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Not Tonight 2 Proves Video Games Must Be Political | CBR – CBR – Comic Book Resources

Not Tonight 2, a document-checking RPG, proves that video games should embrace their politics, rather than pretending that they exist in a vacuum.

It’s probably fair to say that most of the video games industry is utterly terrified by the concept of politics. On some level, it’s an understandable fear: Creating products that cater to everyone, no matter their political stance, is just good business. The more people play your game, the more you sell. However, maintaining the philosophy of political neutrality is nearly impossible when you’re also trying to sell your game as an interactive work of fiction. At best, this leads to a laughable attempt by some poor PR company trying to tell players that a game set in a post-Brexit dystopia is somehow not political. At worse, it results in a game that soft-balls its story, delivering a narrative that’s weak and unfulfilling.

With that in mind, it’s rare to find a game that not only leans into telling a political story but actually commits to the idea. Indie developer Panic Barn’s Not Tonight 2 is one such experience, a game that isn’t afraid to chastise the world around us now by looking to the future and speculating as to what could happen if things don’t improve. Yet what’s remarkable about the game is how it utterly commits to its vision, communicating through both a traditionally written story and its mechanics.

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Not Tonight 2 will look familiar to anyone who played Papers, Please, a document-checking game with RPG elements. In many ways, it’s an expansion of Lucas Pope’s core concept of analyzing documents, looking for errors and rejecting anything that looks awry. It’s a satisfying loop, especially when paired with a story that takes full advantage of this kind of interaction. Set in a dystopian United States that has suffered the equivalent of a second Civil War, players are tasked with venturing across the country to help their friend Eduardo Suarez following his arrest at a particularly charged protest.

Not Tonight 2

Not Tonight 2 offers a journey that’s qualified not only by its grim vision of the future but the humor that permeates our modern world. The games isn’t afraid to discuss how the United States became such a waking nightmare by drawing many parallels to reality. Corrupt leaders, xenophobic policies and the spread of a deadly pandemic all factor into the game’s warped reality. While it may be occasionally heavy-handed and sometimes struggles to balance its heavier themes with light-hearted comedic scenes, it manages to be an engagingly political narrative simply because it’s not scared of getting in your face and telling you what it thinks.

Video games are an exciting medium for storytellers as the level of interactivity allows creators to give players an opportunity to explore and engage with ideas on a level that’s more tangible than simply watching a movie or reading a book. It’s a chance to present conflicting concepts and ask a player to choose what they believe. Yet this is often an opportunity squandered as developers are forced down a path of “everyone is good” or “everyone is bad” to appease every side of the political compass. One need only look at BioShock Infinite‘s notorious handling of the Vox Populi rebellion.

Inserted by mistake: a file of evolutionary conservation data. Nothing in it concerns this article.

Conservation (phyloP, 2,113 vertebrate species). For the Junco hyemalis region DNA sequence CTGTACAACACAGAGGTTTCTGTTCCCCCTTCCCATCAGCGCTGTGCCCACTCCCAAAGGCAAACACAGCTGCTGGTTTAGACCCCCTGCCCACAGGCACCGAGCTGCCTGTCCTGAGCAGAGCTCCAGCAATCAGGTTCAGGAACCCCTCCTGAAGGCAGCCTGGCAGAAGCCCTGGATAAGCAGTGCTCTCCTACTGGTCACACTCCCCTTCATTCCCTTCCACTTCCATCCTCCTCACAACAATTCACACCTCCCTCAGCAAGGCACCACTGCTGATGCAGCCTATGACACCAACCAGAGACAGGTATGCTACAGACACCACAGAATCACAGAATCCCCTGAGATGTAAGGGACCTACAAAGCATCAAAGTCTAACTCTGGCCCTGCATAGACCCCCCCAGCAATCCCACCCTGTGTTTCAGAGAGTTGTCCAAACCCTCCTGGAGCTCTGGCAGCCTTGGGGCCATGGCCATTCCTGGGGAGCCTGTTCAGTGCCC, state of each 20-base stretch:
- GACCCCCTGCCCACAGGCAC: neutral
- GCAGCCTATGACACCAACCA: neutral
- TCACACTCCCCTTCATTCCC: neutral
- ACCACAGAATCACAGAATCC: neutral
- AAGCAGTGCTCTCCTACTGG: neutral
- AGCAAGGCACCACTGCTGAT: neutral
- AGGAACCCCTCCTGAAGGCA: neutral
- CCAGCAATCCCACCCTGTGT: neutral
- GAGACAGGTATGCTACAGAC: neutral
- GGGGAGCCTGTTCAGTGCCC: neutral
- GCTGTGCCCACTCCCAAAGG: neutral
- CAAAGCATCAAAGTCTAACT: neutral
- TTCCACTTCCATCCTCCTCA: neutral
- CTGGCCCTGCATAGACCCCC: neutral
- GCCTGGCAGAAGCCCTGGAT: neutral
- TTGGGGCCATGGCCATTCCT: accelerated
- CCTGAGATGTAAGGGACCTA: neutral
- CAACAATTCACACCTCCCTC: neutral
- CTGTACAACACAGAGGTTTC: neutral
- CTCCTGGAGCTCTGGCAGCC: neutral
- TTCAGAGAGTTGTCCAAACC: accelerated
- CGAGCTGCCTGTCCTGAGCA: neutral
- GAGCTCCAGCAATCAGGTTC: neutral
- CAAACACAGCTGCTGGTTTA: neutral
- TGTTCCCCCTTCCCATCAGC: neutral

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Not Tonight 2 isn’t afraid to point towards a political stance and say, “Hey, that’s not good.” While occasionally didactic in its writing, it often feels like a natural observation given that the player is experiencing the world through the lens of three characters that take many of these realities for granted. While Kevin, Mari and Malik may comment on the state of the world, the existence of quarantine zones and militia checkpoints are just daily life. It’s their casual attitudes that communicate the severity of the situation.

Not Tonight 2

Yet the true victory of the game, the cherry on top of an already densely decorated cake, is how players interact with Not Tonight 2. In order to earn enough money to embark on their quest, the characters work as bouncers for a variety of establishments. In a fractured country that has placed such an emphasis on forcibly keeping people out of its borders, working as security that is required to turn people away is a real consolidation of the game’s themes. Sometimes, the reason for rejection is valid; customers are too young or refuse to wear a medical mask. Other times, the game asks players to really consider the situation and make a difficult choice.

Not Tonight 2 certainly isn’t a perfect game. Its attempts at dark humor often fall flat, and its occasional obscurity in terms of progression can pull players out of its complicated road trip. Still, it’s admirable what the game is trying to do. While AAA publishers may be deadset on avoiding politics in any shape and form, the indie scene is experimenting with ideas and narratives that prompt players to think beyond themselves. It’s fearless development that doesn’t sacrifice principles for profits, something the industry desperately needs.

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